New year, new solutions

Education: Officials open the school year with new teachers, new curricula and better-trained teachers and volunteers.

August 30, 1999|By Liz Bowie and Lynn Anderson | Liz Bowie and Lynn Anderson,SUN STAFF

Despite fears that a growing teacher shortage would leave local school systems unprepared, administrators say that no student will lack a teacher when classrooms open today, the first day of school.

Baltimore school officials, who launched a national search for qualified teachers last winter in hopes of attracting good candidates, say they will open schools with 130 vacancies for about 7,000 teaching positions. Baltimore County will open with 15 vacancies for about 7,700 positions.

Those vacant positions will be filled by substitutes, some of whom are retired teachers who, under a special provision in the law, can accept temporary assignments without risking retirement benefits.

New faces at the blackboard might not be the only change the estimated 212,000 city and county students face today. County secondary students will use new geometry textbooks as part of a revised mathematics curriculum. Administrators had chosen not to implement the curriculum until they had some idea of the content of new state achievement exams -- which will require students to write short essay answers -- to be phased in during the next several years.

For the first time in recent history, all pupils in county primary schools will use the same math textbook so children who move from school to school within the county can follow lessons more easily.

In the past, school principals picked their own textbooks from a pre-approved list.

New resource officers -- Baltimore County police officers who work as campus security guards -- will greet students at seven county high schools, bringing the total of campus police to nine. More resource officers could be hired later in the school year, officials said. Last year, Pikesville and Milford Mill Academy reported a decrease in crime after they hired resource officers.

In an attempt to ensure that all children can read by the time they reach third grade, county elementary school reading specialists were trained last week to teach community volunteers -- parents, grandparents and teacher aides -- how to work with young readers.

The start of the school year also heralds a milestone for county Superintendent Anthony G. Marchione, who will retire June 2000 after 45 years in the county school system. Today, he'll visit Golden Ring Middle School, where he started his education career as a math teacher.

In Baltimore City, students -- from age 6 to 18 -- will be handed new math textbooks, and their teachers should be better prepared to teach the subject after a summer training program.

Third- and fourth-graders will have fewer classmates as the city school system continues an initiative to reduce class sizes in all elementary grades. Middle school pupils are likely to find reading teachers in their schools who can improve their skills.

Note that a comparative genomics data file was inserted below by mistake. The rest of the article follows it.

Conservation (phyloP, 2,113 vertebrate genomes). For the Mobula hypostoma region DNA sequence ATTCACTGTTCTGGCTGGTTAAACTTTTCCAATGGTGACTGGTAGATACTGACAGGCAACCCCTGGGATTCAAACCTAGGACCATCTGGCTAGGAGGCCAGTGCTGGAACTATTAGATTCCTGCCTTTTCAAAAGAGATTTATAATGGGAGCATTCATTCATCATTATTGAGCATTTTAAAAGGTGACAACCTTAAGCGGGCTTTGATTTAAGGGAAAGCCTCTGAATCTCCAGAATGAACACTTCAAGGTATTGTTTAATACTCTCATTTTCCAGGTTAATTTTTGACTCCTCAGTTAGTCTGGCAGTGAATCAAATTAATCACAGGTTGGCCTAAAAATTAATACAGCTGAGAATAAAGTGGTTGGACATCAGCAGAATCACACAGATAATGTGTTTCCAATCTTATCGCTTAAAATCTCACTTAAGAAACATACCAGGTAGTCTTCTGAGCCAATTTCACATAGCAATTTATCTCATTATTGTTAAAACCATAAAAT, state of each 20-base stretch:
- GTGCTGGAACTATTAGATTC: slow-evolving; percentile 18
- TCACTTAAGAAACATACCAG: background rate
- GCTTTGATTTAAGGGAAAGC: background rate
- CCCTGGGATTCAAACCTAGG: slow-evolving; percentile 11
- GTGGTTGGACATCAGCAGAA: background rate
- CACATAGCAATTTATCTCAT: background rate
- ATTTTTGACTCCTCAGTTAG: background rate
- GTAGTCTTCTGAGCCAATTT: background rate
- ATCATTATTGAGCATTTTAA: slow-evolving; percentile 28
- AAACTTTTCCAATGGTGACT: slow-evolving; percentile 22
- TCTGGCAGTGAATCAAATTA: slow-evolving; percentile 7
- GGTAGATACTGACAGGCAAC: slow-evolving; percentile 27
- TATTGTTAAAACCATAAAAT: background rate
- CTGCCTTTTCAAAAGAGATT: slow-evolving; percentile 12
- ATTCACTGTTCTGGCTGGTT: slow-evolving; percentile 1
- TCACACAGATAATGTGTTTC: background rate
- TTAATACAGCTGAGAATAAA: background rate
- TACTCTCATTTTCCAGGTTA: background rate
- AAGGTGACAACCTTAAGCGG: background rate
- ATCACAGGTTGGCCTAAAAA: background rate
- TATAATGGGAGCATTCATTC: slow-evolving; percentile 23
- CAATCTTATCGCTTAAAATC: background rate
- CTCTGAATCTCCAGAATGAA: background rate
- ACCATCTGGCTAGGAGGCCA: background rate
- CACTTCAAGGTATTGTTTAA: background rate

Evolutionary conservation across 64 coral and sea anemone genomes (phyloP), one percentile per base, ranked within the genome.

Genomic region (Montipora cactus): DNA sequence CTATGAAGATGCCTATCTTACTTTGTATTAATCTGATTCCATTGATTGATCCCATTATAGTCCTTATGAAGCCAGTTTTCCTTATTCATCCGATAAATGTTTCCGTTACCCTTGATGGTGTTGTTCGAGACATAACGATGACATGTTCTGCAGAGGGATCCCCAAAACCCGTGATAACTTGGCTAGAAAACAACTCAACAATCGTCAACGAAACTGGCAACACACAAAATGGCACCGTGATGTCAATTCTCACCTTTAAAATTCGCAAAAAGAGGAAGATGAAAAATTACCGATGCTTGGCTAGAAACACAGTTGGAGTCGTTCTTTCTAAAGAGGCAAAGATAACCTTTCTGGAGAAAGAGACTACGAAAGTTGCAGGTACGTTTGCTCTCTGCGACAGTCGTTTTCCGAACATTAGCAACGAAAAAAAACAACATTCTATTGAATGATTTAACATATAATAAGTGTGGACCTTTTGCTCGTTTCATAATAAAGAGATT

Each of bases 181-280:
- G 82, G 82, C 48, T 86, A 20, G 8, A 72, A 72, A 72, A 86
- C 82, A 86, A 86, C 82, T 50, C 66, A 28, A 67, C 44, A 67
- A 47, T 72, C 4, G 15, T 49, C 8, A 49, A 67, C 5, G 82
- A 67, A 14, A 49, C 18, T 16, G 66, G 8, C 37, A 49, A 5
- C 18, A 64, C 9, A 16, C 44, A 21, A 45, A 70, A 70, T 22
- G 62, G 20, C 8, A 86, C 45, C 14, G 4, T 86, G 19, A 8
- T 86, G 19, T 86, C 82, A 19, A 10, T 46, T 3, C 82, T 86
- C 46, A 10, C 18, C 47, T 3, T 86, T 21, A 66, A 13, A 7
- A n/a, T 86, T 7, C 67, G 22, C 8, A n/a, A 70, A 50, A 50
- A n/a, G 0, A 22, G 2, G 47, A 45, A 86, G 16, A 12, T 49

For many city high school students, the question will be whether the scheduling debacles of past years are repeated.

Chief Executive Officer Robert Booker said he believes all but transfer students will receive schedules for their classes. In an attempt to reduce the stress on students and teachers, school officials opened some schools Saturday to process applications from transfers and new students.

For years, the city has been losing its youngest teachers to county school systems where pay was higher and teaching assignments were perceived as less challenging. But some differences between the systems are disappearing. Last week, pay for beginning teachers in the city increased 4 percent to $28,449, compared with $29,500 for Baltimore County. Dai- ly pay for the city's substitute teachers recently increased as well.

Baltimore City also has improved support for new teachers by providing a monthlong summer orientation program taught by veteran teachers. The program was designed to give novices techniques to help keep their classes under control and their principals happy.

This year, the city will provide a mentor for each new teacher to help them get through that first tough year of teaching, a program the county initiated last year.

"I am very optimistic for the school year," said Betty Morgan, city chief academic officer. "I think that we realize we are only as good as our weakest teacher, and our goal is to make our teachers strong."

Difficulty finding teachers

For the first time, Baltimore, with its student population of 106,000 roughly equal to the county's, is hiring about the same number of new teachers for the start of the school year -- about 865. Both systems have had the most trouble finding special education, math, and science teachers.

"As the special needs populations have been better addressed, they've required additional staffing," said John E. Smeallie, Baltimore County's personnel director. "This isn't just a local problem. There's an increasing demand for special education teachers across the nation."

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